But as with rice, the Nigerian ports authority reported a surge in car smuggling from neighbouring Benin, and local assembly did not pick up.
Buhari’s supporters point out that Nigeria rose 24 places to 145 in the World Bank’s ease of doing business ranking in 2017, largely due to government efforts to cut red tape, including issuing visas on arrival and establishing a centralized electronic system to pay federal taxes.
“One good term deserves another,” says an electronic billboard for Buhari in the Lagos business district of Victoria Island.
How voters respond may depend on whether they believe they will be better off with Atiku, who as vice president from 1999 to 2007 oversaw the liberalisation of Nigeria’s telecommunications industry.
Foreign investors have welcomed his pledges to float the naira, overhaul the central bank, privatise the state oil company and create a $25 billion fund to support private sector infrastructure investment.
The central bank, with Buhari’s backing, imposed currency restrictions in 2015 to defend the naira, rejecting bankers’ advice to float the currency as some other oil exporters had done. The following year, the naira lost a third of its value, and many investors fled.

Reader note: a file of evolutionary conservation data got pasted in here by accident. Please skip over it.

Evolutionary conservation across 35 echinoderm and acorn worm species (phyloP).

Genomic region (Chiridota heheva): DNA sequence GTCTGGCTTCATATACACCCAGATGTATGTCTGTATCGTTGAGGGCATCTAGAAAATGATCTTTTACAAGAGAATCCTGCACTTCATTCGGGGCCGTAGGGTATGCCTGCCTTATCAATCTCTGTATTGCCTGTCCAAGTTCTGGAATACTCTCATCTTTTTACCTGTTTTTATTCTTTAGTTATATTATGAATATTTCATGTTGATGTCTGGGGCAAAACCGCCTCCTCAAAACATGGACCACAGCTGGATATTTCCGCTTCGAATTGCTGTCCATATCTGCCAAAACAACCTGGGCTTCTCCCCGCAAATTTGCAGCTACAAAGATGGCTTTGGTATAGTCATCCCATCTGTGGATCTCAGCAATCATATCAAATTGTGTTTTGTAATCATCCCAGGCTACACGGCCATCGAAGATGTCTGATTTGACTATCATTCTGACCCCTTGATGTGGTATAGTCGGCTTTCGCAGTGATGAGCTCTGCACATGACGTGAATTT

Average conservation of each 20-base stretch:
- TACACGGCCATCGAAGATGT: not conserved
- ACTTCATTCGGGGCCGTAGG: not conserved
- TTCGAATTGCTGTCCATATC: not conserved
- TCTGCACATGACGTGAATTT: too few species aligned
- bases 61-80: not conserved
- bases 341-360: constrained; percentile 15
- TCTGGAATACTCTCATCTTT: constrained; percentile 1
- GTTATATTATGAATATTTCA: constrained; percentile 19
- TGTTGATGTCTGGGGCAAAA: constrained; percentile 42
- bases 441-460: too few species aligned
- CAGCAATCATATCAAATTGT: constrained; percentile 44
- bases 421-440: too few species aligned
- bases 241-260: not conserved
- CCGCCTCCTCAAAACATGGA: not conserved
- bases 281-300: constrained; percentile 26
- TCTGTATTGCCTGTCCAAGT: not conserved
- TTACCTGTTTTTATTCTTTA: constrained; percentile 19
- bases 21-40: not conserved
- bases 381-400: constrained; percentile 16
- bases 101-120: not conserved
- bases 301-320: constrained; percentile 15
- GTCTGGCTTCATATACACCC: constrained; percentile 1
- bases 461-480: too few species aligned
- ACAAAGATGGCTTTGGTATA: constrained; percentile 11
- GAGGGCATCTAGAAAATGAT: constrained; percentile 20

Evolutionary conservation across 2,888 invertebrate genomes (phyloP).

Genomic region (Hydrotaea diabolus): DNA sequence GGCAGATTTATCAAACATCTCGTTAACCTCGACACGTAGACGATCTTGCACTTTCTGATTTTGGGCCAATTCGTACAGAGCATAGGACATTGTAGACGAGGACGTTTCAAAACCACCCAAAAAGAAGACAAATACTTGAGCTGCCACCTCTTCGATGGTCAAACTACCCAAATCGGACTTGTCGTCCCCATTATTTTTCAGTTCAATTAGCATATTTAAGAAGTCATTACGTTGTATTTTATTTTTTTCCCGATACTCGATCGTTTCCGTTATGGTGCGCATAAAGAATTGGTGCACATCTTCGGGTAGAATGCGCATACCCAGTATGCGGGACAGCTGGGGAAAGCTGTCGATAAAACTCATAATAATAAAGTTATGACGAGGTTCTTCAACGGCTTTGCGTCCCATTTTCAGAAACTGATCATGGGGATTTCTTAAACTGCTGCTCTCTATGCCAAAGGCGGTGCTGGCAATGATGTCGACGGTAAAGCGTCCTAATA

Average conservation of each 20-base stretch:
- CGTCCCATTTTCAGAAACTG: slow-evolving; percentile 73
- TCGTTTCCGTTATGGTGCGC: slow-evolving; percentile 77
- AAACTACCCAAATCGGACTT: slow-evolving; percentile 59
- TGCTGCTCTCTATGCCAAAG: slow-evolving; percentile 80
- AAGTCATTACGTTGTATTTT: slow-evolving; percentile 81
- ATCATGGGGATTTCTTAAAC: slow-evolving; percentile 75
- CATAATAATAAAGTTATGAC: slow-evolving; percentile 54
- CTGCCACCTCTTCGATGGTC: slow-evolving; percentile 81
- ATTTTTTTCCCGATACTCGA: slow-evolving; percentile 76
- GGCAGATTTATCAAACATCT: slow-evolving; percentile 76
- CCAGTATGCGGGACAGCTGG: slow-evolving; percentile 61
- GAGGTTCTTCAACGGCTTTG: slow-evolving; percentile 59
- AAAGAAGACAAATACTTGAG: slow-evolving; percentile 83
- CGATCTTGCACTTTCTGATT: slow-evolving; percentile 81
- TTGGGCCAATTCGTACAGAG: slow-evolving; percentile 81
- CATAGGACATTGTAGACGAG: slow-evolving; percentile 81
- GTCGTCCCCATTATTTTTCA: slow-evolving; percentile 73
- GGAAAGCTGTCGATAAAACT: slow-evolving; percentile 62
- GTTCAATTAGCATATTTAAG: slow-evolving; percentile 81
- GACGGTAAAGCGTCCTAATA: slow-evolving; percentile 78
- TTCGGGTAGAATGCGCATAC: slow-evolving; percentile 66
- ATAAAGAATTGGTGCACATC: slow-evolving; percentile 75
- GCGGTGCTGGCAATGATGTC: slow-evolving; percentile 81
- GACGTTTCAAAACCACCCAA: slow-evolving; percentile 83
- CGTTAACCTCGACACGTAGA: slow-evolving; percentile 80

Capital imports into Nigeria, which stood at $21.32 billion in 2013, fell to $5.12 billion in 2016, before rising to $12.2 billion as the country emerged from recession in 2017.
“If we want to see the unemployment rates coming down and certain initiatives that will boost growth, primarily it will be private sector driven,” said Boye Olawoye, group managing director of investment bank Primera Africa.
Oil Slips With Energy Prices in Europe Halts Record Rally
Oil dipped toward $72 a barrel in New York after prices of energy commodities in Europe halted a record-breaking run.
West Texas Intermediate futures fell 0.6%, having reached the highest intraday level since early August on Wednesday. A rally in European gas and power prices to unprecedented levels was set to end as industries were starting to curb consumption. The surge in energy rates could temporarily boost diesel demand by as much as 2 million barrels a day as consumers switch fuels, according to Citigroup Inc.